I remember early in the season, when travelling to the likes of ground 7, ground 14 and even ground 20, feeling like I had such a long way to go and doubting I would ever make it to the end.
Now at ground 40, I realise just how close I have come to that end. Sitting on the train today I knew that there were only three grounds to go.
Having predicted a few weeks ago that the worst of the weather had been and gone, I was cursing my luck as I looked out the window this morning. It was grim. Games were beginning to fall, and pitches were being inspected around the country.
I left my departure as late as I could, setting off at 11 o’clock. With pitch inspections at Edinburgh City and Cowdenbeath I had a feeling East Fife wouldn’t be far behind. Typically, almost as soon as the train left, a pitch inspection was called.
There was no hope. It just wasn’t meant to be. It was a waste of a train ticket. I had convinced myself that there would be no football today. After 39 games without a call off, this was going to be that day.
Thankfully, I was wrong. It wouldn’t have been anything more than a minor inconvenience, in the grand scheme of things, but I’ve got my plan and I wanted to stick to it.
I was heading for Methil. That meant a train to Dundee, a train to Kirkcaldy and the final leg by bus. The coastal town sits in the east of Fife, believe it or not.
A quick google search brought up a surprising amount of negativity about the place. One of the first results focuses on the town’s inclusion on a list of places ‘worse than you thought’. We all know that such sensational tags are unfair.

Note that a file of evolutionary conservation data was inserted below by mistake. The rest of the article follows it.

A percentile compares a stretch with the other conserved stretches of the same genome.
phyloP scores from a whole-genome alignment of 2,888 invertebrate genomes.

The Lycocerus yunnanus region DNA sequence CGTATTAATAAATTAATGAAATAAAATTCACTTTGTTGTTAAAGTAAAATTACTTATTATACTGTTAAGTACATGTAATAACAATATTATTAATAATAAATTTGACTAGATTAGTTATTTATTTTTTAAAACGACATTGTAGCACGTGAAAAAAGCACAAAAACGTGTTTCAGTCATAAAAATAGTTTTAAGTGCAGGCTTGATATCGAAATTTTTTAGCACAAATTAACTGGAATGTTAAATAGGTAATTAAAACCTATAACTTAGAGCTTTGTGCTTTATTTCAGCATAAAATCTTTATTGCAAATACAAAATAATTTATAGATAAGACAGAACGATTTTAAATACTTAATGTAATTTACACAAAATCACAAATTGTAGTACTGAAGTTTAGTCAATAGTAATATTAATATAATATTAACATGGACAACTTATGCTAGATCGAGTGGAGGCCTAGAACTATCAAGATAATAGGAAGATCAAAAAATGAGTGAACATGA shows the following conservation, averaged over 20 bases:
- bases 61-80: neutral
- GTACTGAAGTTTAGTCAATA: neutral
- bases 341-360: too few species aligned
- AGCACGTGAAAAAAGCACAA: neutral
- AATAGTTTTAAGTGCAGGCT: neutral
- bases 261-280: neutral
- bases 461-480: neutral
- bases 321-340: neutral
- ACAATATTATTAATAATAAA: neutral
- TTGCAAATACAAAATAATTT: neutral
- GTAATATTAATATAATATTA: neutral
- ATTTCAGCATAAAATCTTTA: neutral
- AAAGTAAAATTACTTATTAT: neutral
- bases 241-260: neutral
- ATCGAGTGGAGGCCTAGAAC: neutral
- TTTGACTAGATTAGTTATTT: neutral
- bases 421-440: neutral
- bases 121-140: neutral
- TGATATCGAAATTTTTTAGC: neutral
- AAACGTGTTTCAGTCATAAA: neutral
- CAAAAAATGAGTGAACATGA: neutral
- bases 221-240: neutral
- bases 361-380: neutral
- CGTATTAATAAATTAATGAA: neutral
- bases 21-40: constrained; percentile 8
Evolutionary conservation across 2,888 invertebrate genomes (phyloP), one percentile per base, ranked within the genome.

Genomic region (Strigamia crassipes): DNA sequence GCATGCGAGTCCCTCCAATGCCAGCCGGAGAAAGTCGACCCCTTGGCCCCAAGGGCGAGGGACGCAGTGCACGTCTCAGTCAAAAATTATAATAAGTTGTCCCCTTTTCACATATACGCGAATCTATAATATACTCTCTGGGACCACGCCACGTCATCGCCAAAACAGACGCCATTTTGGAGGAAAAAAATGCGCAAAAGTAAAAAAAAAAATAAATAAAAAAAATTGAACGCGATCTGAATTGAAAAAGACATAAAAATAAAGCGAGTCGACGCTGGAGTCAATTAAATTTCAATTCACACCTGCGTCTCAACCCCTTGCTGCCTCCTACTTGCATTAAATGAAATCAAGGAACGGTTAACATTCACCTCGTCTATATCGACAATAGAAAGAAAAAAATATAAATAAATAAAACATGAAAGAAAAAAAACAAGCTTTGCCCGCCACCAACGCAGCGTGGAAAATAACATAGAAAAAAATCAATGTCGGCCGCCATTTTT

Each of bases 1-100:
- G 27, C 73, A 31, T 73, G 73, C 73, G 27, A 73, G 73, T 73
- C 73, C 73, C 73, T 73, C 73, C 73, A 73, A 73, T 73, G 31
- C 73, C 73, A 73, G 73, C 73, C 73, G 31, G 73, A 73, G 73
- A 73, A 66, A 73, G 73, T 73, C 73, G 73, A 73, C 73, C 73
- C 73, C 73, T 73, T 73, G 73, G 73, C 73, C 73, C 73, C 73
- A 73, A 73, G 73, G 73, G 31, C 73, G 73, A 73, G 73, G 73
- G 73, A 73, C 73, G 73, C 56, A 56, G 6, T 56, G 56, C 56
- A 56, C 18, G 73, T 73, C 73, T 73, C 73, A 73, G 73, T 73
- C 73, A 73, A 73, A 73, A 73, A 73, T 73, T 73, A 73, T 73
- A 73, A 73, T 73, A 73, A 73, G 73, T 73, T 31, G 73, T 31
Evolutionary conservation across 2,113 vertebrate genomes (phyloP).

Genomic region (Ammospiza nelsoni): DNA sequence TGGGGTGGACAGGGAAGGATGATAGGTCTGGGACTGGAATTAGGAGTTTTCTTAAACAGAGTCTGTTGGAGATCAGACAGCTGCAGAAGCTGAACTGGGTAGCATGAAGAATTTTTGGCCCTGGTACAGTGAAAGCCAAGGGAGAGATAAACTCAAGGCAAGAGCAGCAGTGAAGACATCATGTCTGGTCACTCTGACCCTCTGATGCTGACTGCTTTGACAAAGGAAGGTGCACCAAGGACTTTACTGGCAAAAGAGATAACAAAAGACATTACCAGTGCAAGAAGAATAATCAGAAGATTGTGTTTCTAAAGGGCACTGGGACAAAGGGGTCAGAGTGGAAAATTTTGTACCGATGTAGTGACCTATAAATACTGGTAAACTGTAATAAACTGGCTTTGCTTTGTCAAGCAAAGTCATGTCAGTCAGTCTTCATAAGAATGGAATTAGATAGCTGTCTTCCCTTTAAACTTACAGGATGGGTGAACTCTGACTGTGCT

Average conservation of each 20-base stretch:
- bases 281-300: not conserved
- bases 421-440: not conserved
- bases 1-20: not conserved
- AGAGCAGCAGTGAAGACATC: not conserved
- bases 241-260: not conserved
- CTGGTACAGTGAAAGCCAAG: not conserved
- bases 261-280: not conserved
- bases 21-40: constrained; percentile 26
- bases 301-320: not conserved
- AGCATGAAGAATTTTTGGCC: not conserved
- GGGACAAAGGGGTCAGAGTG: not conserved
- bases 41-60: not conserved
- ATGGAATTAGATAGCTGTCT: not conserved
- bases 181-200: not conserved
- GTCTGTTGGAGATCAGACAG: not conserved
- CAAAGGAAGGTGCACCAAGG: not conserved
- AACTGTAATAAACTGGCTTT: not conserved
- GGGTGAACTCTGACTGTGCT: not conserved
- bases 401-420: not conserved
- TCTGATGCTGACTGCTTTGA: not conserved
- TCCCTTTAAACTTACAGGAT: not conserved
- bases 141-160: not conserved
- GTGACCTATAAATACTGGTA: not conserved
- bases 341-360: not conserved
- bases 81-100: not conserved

Perhaps the best known reference to Methil, in pop culture at least, comes in the Proclaimers song ‘Letter from America’. Singing of the closure of factories and traditional industries in Scotland, they utter the famous words ‘Methil no more’ in reference to the decline of industry in the town.
As with so many of the towns I’ve visited this season, Methil has changed over the years.
These small towns lost industries, jobs and saw people unemployed or working in jobs which didn’t utilise their skills.
The one constant in these towns, the place where the community rallies, and often one of the things which brings visitors to a town, is the football team.
In Methil’s case that is East Fife.
The Fifers have been in good form in League One recently. Wednesday’s 3-0 defeat to Alloa was a blip which put an end to a run of 12 undefeated league games.
After losing manager Gary Naysmith to Queen of the South earlier this season, they have gone from strength to strength under the management of Barry Smith.
At the beginning of play today they had managed to get themselves in to a playoff position. Despite this, given how close the league is, it seemed that they could easily find themselves dragged in to a relegation battle. Even in fourth place, they started the day just nine points ahead of bottom placed Stenhousemuir.
And some people say that Scottish football isn’t competitive…
The ground has changed dramatically in recent times, even if the club has had very little to do with that. I remember visiting Bayview around 10 years ago. Looking across the pitch, the horizon was dominated by an old power station. That has gone. Now, when looking across the pitch, solar panels grab your attention.